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Q: Golden Retreiver chronic ear infection ( Answered 4 out of 5 stars,   0 Comments )
Subject: Golden Retreiver chronic ear infection
Category: Family and Home > Pets
Asked by: whk-ga
List Price: $25.00
Posted: 26 Aug 2005 08:41 PDT
Expires: 25 Sep 2005 08:41 PDT
Question ID: 560807
Golden Retreiver chronic ear infection.
We have a 3 yr old female Golden retreiver.  She is healthy except for
a chronic ear infection that smells like a dirty sock.  Of course she
loves to play in sprinklers and be wet.  We have taken her to the vet
at a cost of about $400.00 every 2 months.  The treatments include
antiobotic tablets, antiyeast tablets (ketoconazole).  Ear cleaning
every other day with ADL Ear Cleanser, ADL Ear Flushing Drying Lotion,
and Otomax. These products slow things down but don't even come close
to a cure.  I believe we are missing something.  Could she have a
fungus infection?  If constant meds are needed, how can we purchase
them more affordably?  We love our dog but $150 to $350 per month for
the vet is really starting to pinch our children's college fund. 
Subject: Re: Golden Retreiver chronic ear infection
Answered By: crabcakes-ga on 26 Aug 2005 13:44 PDT
Rated:4 out of 5 stars
Hi Whk,

  I?m sorry to hear about your pooch?s ear problems, not to mention
the cost to you! I?m sure you?re aware that your poor dog?s ear
infection cannot be diagnosed online. However, I have listed a broad
list of possible causes. One of the sites I found, written by a vet,
suggests finding a new vet if your current vet is unwilling to
investigate the cause of infection enough to cure it!

What causes ear infections? 
?Dogs and cats have an incredible sense of hearing. To protect their
hearing and prevent damage to the ear drum, their ear canals are
L-shaped. The problem with this design is that it allows the ears to
trap parasites, moisture, debris and ear wax. Any of these can lead to
ear infections. Up to 80 percent of ear problems in dogs are linked to
allergies, and ear mites are often the cause of infection in cats.

The traditional treatment for ear infections is to give antibiotics,
antifungal medications or other drugs. The problem with this approach
is that drugs upset the normal chemistry inside the ear and can
possibly turn a simple infection into a long-term problem.? Please
check with your vet before trying the herb pau d'arco, or any
alternative remedy,as recommended on this site. You?ll want to be sure
they are not contraindicated with other treatment your dog may be

Bacterial Infections

?Q: Dear Mr. Mike: My Golden Retriever occasionally gets ear
infections. I noticed this weekend that his ear was dirty and swollen.
I periodically use EPI-OTIC in his ears to keep them clean. I have run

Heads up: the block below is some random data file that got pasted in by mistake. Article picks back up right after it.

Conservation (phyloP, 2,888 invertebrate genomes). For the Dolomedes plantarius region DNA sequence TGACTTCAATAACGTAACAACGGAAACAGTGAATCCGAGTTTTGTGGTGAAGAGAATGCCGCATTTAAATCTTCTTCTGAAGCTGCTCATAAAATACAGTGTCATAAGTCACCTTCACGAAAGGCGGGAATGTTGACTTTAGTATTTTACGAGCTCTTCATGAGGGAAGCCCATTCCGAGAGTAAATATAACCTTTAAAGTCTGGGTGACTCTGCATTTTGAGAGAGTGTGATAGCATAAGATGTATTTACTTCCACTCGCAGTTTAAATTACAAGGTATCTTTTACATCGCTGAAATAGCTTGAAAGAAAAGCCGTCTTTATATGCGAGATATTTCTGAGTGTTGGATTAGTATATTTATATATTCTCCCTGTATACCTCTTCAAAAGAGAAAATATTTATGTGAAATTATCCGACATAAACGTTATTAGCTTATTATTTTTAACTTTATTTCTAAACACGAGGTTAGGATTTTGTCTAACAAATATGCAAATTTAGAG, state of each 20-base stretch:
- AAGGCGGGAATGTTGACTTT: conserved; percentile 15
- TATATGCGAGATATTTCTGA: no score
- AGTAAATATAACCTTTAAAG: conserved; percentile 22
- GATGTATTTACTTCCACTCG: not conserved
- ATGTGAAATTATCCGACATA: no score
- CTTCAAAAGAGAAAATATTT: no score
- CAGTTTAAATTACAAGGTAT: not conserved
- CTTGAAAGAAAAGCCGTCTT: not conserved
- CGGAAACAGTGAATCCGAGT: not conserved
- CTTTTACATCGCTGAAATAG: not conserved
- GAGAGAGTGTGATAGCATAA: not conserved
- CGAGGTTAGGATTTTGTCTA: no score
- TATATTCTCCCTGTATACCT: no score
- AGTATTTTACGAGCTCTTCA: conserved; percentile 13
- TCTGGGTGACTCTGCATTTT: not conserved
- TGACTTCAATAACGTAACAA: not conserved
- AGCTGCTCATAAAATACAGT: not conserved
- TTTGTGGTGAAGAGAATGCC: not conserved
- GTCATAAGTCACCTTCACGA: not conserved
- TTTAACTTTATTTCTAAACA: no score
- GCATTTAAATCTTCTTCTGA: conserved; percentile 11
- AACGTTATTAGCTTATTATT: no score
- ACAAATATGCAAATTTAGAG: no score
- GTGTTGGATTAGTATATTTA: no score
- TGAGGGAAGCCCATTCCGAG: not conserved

out, so is there a home remedy I can use to clean his ears until I can
get to the vet? Thanks.
A: Two solutions for cleaning ears that I think are helpful are: 
Mix white vinegar with water in a 1:1 ration (half water, half white
vinegar) The acidity makes it hard for some bacteria to grow and this
has an astringent effect. It stings if there is any ulceration of the
ear canal, though.


Mix 3% hydrogen peroxide 1:1 with warm water. This is less
antibacterial but is a little better at aiding in the removal of
cerumen from the ears. It is not as likely to cause discomfort if the
ear is inflamed.
There are advantages to the commercial ear washes and they are
probably worthwhile to stick with if helpful. But these solutions are
OK in a pinch.?
Mike Richards, DVM

?Some dogs have chronic ear problems (the infection is not controlled
by general medication or returns when general medication is
discontinued).  In these cases, the ear discharge should be cultured
so that the precise organism can be pinpointed and treated
specifically.  Regular treatment at home with disinfecting ear washes
should become part of the pet's grooming routine.
Further testing may be in order to determine why the infection
continues to recur. Allergy is the most common reason for recurrent
ear problems.?
Ask your vet if s/he thinks skipping an ear washing and ear drops the
day of culturing, to allow a greater chance of collecting organisms,
is a good idea.

?Pseudomonas aeruginosa is a very special species of bacteria; it is
resistant to almost every possible antibiotic. It is common for ear
infections to be recurrent and in time, many antibiotics have been
used. The unfortunate tendency is for most bacteria to be killed off,
leaving infection with the very resistant and practically immortal
(not to mention especially smelly) Pseudomonas.
If one if lucky, a culture of the ear discharge will reveal that the
Pseudomonas is still sensitive to oral quinolone antibiotics such as
enrofloxacin or orbifloxacin. It should be noted that especially high
doses of this type of antibiotic are needed to treat Pseudomonas in
the ear and that inadequate dosing will just make Pseudomonas even
more resistant. In other words, Pseudomonas must be treated
definitively from the moment it is diagnosed; once it becomes
resistant to oral therapy, treatment becomes vastly more difficult.